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This is none of your business
Posted by:(editor) on July 31st, 2006
I think the Sounds are confused. I know I am after listening to this record. First off, the cover looks like so much American Apparel softcore porn, which I guess is fine by itself but sort of out of context for the band. The first track makes it apparent that they are going to be experimenting a bit when the backing vocals kick in. I can’t pinpoint the style except to say that it approaches heavy metal soul if that makes sense. A bit jarring at first but it grows on you. The message of the song is a little confusing. At best it’s a piss take on superstardom, at worst it’s self-aggrandizing. Let’s hope it’s the former.
As for the rest of the songs, it sounds like they are trying to explore a more pop disco feel like No Doubt did with Rock Steady, well, except without the dub aspect. Tony The Beat is probably the most obvious, and it kind of falls flat. Hurt you is another departure. A lot of the songs seem kind of sterile, half-finished demos that are super clean. As with Living In America, the songs are not lyrically fully fleshed out, and there are and they rely heavily on the exclamation “Hey!” Maja still has the strangest Swedish accent you’ve likely heard. The CD has a couple videos on it that further her image as weirdly fascinating front woman who is alternately beautiful and glamorous or verging on a train wreck. I swear sometimes she looks like she must have had some of that famous Swedish surgery. The fact that I am obsessed with her means thatI must have my own issues. Also present on the multimedia part is a remix of Tony The Beat that is pretty much a throw away.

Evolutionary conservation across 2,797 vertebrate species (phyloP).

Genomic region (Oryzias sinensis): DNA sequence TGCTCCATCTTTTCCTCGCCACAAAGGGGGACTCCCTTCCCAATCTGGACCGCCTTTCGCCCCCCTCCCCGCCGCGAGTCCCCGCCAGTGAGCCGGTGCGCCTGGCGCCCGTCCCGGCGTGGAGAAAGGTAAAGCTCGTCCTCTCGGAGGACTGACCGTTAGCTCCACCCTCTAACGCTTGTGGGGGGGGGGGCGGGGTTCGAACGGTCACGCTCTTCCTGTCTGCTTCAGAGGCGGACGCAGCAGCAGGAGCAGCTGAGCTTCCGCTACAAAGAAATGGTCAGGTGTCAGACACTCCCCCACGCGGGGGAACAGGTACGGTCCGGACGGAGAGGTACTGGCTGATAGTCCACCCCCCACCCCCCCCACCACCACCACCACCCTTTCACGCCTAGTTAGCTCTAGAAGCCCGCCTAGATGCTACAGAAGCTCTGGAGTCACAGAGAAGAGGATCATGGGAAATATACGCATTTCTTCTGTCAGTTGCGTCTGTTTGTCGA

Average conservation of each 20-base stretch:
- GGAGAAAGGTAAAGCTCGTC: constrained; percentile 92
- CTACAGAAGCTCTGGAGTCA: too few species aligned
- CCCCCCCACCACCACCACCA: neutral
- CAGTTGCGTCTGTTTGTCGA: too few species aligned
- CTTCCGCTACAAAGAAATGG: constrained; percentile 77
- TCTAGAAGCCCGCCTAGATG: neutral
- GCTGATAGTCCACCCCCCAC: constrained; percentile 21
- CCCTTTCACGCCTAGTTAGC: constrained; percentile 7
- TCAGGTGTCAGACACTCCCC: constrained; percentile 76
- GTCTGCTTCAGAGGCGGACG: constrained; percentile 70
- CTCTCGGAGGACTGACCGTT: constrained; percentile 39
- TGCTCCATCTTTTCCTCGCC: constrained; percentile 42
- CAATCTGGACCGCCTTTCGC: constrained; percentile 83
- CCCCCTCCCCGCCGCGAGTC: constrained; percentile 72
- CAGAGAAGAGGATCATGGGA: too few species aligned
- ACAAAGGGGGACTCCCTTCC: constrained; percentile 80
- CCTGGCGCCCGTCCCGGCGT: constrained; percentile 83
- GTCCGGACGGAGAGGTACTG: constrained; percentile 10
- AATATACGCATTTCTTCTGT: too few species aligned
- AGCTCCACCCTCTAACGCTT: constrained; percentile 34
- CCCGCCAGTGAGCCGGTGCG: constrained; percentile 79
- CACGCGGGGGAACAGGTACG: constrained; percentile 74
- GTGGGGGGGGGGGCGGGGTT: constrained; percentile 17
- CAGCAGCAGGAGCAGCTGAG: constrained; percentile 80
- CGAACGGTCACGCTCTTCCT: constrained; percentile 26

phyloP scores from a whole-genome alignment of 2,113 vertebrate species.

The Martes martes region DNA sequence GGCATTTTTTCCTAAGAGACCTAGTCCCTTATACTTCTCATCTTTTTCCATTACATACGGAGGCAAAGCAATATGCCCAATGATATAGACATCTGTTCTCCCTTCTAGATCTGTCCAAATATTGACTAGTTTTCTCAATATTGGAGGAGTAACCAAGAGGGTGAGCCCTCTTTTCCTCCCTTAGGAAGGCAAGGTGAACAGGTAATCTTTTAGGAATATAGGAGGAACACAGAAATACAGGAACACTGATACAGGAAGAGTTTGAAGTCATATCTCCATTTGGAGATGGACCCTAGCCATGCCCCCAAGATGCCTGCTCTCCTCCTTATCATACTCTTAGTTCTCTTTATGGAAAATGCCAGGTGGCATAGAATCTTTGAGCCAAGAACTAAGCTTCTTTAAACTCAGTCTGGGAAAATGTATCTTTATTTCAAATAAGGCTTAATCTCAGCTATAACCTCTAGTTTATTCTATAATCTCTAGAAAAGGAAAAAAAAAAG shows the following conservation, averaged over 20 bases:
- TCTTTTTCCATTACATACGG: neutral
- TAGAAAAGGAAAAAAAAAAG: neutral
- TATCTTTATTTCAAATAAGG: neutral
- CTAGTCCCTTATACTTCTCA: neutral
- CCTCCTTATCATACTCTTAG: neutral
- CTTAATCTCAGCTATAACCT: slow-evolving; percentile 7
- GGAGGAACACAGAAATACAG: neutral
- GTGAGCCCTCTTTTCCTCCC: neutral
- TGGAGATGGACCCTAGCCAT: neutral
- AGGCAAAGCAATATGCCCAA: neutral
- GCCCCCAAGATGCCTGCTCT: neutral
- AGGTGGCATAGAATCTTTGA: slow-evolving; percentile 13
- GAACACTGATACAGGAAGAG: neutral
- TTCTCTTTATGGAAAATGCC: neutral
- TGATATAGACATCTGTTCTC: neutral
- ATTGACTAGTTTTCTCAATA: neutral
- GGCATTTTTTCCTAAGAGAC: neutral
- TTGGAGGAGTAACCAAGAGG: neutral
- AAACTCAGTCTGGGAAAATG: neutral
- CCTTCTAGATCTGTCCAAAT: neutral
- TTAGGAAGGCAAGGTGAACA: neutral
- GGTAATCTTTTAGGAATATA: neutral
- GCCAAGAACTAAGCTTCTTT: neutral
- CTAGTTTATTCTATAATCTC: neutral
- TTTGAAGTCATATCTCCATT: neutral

The overall vibe of this record is a lot less antagonistic or tough than the first one. There are moments of pure vulnerability without the snotty attitude that acted as a foil on Living in America. The result is that they are kind of less interesting.
Dying To Say This To You is probably the result of some hurried sessions after touring the hell out of the globe. It comes off as a collection of B-sides instead of a follow up to Living In America. Let’s face it, a big part of the charm of Living In America was the novelty of the band and kind of fucked up and skewed way that non-english speaking Europeans interpret the history of Rock and Roll. Sometimes it works, sometimes it just doesn’t cut it. It’s kind of like comparing old Shonen Knife records to new ones. I have faith in the Sounds though. I think they’ll be back with a vengence.